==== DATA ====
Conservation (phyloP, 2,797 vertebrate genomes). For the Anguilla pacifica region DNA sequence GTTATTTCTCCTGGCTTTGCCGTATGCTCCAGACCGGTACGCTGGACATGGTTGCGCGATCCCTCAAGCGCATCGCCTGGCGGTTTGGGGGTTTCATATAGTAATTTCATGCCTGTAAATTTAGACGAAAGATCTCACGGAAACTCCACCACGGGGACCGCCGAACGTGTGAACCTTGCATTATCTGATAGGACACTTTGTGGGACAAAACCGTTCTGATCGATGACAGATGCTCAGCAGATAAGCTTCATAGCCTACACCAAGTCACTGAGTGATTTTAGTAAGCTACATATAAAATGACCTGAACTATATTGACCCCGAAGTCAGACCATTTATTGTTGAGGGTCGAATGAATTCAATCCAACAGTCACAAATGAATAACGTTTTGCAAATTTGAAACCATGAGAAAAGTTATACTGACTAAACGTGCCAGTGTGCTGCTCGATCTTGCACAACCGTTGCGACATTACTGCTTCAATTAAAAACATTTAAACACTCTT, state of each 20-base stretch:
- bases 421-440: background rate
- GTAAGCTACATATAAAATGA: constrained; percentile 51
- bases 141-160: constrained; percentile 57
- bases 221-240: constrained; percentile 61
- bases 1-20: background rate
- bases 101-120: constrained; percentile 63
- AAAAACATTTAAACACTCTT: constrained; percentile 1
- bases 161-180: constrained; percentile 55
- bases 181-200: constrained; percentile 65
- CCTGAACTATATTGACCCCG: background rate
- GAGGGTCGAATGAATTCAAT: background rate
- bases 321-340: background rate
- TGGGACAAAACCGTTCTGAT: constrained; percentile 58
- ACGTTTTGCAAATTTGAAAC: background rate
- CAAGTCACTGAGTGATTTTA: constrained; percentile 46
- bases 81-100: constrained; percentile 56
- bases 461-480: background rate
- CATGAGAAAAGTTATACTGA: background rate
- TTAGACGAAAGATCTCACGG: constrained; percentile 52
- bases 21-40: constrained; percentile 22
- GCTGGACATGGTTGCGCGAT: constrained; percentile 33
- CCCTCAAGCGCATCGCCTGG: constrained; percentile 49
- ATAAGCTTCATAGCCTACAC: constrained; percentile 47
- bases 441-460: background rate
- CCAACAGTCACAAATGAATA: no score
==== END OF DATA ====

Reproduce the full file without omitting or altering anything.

Conservation (phyloP, 2,797 vertebrate genomes). For the Anguilla pacifica region DNA sequence GTTATTTCTCCTGGCTTTGCCGTATGCTCCAGACCGGTACGCTGGACATGGTTGCGCGATCCCTCAAGCGCATCGCCTGGCGGTTTGGGGGTTTCATATAGTAATTTCATGCCTGTAAATTTAGACGAAAGATCTCACGGAAACTCCACCACGGGGACCGCCGAACGTGTGAACCTTGCATTATCTGATAGGACACTTTGTGGGACAAAACCGTTCTGATCGATGACAGATGCTCAGCAGATAAGCTTCATAGCCTACACCAAGTCACTGAGTGATTTTAGTAAGCTACATATAAAATGACCTGAACTATATTGACCCCGAAGTCAGACCATTTATTGTTGAGGGTCGAATGAATTCAATCCAACAGTCACAAATGAATAACGTTTTGCAAATTTGAAACCATGAGAAAAGTTATACTGACTAAACGTGCCAGTGTGCTGCTCGATCTTGCACAACCGTTGCGACATTACTGCTTCAATTAAAAACATTTAAACACTCTT, state of each 20-base stretch:
- bases 421-440: background rate
- GTAAGCTACATATAAAATGA: constrained; percentile 51
- bases 141-160: constrained; percentile 57
- bases 221-240: constrained; percentile 61
- bases 1-20: background rate
- bases 101-120: constrained; percentile 63
- AAAAACATTTAAACACTCTT: constrained; percentile 1
- bases 161-180: constrained; percentile 55
- bases 181-200: constrained; percentile 65
- CCTGAACTATATTGACCCCG: background rate
- GAGGGTCGAATGAATTCAAT: background rate
- bases 321-340: background rate
- TGGGACAAAACCGTTCTGAT: constrained; percentile 58
- ACGTTTTGCAAATTTGAAAC: background rate
- CAAGTCACTGAGTGATTTTA: constrained; percentile 46
- bases 81-100: constrained; percentile 56
- bases 461-480: background rate
- CATGAGAAAAGTTATACTGA: background rate
- TTAGACGAAAGATCTCACGG: constrained; percentile 52
- bases 21-40: constrained; percentile 22
- GCTGGACATGGTTGCGCGAT: constrained; percentile 33
- CCCTCAAGCGCATCGCCTGG: constrained; percentile 49
- ATAAGCTTCATAGCCTACAC: constrained; percentile 47
- bases 441-460: background rate
- CCAACAGTCACAAATGAATA: no score